This is only one example of mysterious cosmic forces that I have noted – see previous Blackpaints on “The Taylor Vincent Ad”, Blackpaint’s Law of Spurious Plausibility and my convincing argument that Shakespeare was the reincarnation of Michelangelo.

Adrian Heath

Before leaving the Heath book, I was intrigued to see that, whilst teaching at Cosham, he used an exercise in which he developed a sort of abstracted landscape out of a figure drawing.  It’s a pretty common exercise apparently, and I only mention it because I find that I’ve done more or less the same thing in most of my last dozen or so paintings – maybe even more.  He does it better though.

Commenting on Heath’s practice of making preparatory drawings or sketches for his paintings, Rye writes,”This practice was certainly at odds with the ideas of the American expressionists who regarded preliminary drawing as a decadent practice incompatible with true spontaneity” (p.141).  Well,  yes, you would have thought so – but Franz Kline and de Kooning both used sketches and indeed, DK imported whole images from previous paintings.  They LOOK spontaneous though…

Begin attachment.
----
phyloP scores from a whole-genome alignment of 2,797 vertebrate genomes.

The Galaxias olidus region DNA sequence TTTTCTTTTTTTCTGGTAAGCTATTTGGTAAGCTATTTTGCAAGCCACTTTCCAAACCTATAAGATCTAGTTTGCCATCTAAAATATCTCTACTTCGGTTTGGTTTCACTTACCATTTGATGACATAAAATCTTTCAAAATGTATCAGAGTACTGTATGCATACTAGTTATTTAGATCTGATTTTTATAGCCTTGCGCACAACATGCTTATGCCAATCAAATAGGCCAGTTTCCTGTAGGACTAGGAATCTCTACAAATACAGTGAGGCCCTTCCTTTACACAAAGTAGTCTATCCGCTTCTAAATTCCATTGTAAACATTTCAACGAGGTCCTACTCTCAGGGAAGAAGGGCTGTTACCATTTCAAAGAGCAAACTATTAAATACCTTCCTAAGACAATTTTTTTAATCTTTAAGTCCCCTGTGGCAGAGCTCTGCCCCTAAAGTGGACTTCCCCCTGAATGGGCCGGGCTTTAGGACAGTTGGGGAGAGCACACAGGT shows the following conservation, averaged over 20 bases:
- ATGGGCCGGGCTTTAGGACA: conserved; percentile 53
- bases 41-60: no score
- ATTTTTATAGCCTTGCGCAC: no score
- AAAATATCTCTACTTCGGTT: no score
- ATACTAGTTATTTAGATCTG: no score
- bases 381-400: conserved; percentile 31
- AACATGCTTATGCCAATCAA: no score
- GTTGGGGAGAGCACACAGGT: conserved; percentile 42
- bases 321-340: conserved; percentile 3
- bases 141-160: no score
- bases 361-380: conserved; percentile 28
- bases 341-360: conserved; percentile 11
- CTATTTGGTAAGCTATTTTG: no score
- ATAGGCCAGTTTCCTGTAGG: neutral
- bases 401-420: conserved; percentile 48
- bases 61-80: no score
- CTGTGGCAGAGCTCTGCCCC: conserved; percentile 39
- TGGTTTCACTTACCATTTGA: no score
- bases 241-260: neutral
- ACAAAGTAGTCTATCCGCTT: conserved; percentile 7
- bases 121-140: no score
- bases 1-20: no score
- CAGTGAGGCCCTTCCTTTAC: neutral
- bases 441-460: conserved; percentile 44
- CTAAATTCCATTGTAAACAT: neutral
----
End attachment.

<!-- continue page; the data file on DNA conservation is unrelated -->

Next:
OK, stopping now; more on Thursday.

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Blackpaint

7.1.13

Blackpaint 328 – Raw, Astonished Ranks

March 1, 2012

de Kooning

Interesting to read in the Retrospective book that DK had a problem doing hands; in his figurative pictures, they are either concealed in some way, or presented as stylised, jagged interlocks of fingers.  Doesn’t matter, of course – but it’s nice to find out that even the geniuses have their weaknesses.   Durer, for instance, couldn’t do rhinos.

Fellini

Which brings me yet again to “And the Ship Sails On”.  Hockney mentioned it to Andrew Marr in the film about his RA exhibition; he said that the film was about the difficulties of perception, I think, or something like that:  it makes sense, in view of the deliberate undermining of illusion in the film.  The rhino, as I said, is too big and obviously polythene; the smoke from the funnels of the battleship spreads out like a ridiculous Ascot hat and doesn’t disperse; the rolling sea across which Freddie Jones rows the rhino is clearly a glittering, artificial blue-green fabric – and at the end, the camera rolls back to reveal the whole film crew at work behind a monstrous rocking platform, bearing the “ship”.  Jones, incidentally, looks for an instant, during the ash scattering scene, exactly like Fellini’s wife – something about the wistful smile and sideways glance.

Poetry